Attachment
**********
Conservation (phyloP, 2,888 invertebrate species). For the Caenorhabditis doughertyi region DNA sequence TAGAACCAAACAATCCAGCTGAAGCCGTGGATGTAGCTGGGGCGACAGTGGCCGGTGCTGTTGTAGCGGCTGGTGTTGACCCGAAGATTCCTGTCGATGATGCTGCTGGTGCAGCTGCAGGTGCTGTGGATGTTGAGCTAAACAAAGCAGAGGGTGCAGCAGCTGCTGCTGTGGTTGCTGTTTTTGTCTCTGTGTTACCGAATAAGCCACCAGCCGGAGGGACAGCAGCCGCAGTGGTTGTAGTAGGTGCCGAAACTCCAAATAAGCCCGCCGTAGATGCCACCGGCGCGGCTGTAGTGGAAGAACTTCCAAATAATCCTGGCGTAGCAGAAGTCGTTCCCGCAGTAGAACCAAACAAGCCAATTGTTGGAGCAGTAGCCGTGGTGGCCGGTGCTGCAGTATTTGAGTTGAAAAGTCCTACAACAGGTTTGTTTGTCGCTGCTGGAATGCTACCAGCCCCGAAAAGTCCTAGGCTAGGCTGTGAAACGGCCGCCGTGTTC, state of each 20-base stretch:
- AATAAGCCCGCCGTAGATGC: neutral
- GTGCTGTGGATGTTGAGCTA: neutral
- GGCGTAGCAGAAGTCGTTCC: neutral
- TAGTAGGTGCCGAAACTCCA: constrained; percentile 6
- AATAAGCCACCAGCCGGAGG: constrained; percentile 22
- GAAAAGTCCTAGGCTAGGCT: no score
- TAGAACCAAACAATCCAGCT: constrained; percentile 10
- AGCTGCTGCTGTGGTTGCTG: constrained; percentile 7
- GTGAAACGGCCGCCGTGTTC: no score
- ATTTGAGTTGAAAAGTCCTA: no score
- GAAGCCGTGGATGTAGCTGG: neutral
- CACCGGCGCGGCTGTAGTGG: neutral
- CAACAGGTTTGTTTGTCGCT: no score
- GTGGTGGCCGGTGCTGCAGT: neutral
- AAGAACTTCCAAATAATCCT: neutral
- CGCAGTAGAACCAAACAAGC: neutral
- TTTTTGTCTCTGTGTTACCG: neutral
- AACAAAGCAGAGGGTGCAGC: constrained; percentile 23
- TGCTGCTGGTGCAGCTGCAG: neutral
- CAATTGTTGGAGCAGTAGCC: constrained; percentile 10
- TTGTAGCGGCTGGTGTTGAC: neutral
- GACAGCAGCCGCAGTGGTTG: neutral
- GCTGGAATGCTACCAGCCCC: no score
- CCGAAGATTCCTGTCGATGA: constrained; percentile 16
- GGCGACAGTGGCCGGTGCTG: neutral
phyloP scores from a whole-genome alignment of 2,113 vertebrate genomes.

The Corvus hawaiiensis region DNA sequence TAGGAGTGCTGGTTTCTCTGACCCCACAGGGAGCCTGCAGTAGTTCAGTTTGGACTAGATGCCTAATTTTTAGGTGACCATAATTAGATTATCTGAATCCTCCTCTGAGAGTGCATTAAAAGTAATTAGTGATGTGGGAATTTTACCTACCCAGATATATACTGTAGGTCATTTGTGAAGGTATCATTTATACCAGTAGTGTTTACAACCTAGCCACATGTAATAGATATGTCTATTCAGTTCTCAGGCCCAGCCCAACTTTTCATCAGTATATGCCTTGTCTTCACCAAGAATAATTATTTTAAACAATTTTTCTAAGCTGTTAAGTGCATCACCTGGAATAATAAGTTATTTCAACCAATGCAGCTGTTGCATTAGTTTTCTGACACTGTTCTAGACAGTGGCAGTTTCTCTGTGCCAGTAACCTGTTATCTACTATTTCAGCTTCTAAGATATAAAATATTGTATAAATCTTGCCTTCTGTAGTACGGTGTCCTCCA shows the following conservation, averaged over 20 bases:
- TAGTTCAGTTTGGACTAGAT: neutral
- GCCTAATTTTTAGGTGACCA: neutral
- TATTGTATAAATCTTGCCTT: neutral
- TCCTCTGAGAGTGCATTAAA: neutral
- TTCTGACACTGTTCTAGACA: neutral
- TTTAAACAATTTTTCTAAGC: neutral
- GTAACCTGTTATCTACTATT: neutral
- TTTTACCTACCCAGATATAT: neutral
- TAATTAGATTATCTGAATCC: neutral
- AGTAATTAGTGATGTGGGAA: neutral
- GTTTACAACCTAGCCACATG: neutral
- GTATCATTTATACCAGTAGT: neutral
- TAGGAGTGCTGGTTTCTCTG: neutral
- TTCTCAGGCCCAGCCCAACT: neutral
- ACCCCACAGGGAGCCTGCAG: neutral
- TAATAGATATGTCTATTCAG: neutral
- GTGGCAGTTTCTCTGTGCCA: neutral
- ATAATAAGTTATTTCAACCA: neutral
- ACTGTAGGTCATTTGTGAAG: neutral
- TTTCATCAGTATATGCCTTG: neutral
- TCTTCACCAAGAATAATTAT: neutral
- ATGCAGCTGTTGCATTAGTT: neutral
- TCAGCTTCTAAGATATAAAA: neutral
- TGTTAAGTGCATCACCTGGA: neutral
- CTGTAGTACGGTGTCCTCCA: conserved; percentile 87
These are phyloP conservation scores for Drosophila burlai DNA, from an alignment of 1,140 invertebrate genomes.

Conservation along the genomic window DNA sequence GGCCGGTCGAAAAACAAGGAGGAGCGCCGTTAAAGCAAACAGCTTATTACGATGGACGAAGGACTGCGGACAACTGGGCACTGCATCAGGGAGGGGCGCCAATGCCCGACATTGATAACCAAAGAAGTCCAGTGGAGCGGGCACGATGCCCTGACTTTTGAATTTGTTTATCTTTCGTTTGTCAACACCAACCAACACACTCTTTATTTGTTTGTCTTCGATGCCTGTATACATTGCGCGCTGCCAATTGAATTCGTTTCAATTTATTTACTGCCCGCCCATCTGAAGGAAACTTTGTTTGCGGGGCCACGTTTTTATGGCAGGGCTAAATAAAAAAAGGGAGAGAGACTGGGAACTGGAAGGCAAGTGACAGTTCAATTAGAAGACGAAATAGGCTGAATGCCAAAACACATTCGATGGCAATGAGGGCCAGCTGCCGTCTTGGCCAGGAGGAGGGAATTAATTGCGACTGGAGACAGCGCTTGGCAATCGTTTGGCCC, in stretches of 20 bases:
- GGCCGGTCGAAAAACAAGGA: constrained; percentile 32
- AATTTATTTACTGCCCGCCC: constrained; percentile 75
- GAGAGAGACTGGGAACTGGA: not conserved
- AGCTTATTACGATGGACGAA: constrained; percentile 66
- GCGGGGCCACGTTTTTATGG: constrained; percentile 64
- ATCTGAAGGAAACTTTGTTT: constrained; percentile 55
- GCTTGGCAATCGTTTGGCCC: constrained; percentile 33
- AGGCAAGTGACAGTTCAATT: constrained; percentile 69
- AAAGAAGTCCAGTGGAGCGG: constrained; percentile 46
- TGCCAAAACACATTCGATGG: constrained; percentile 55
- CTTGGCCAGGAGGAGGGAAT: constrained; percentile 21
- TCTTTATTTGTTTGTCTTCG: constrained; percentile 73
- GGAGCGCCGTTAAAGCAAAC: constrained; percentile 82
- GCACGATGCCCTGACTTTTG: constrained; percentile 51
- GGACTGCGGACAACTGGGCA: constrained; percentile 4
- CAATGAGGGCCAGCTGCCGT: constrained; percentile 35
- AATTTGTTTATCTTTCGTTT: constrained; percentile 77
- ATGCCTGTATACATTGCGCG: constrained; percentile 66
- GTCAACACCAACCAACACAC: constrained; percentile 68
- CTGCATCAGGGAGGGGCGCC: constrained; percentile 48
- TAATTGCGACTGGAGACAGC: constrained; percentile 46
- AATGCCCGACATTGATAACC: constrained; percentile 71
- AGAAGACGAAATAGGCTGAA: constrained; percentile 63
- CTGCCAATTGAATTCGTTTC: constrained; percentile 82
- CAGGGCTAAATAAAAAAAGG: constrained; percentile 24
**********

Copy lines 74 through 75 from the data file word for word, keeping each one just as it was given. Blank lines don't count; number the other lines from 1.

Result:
- GTCAACACCAACCAACACAC: constrained; percentile 68
- CTGCATCAGGGAGGGGCGCC: constrained; percentile 48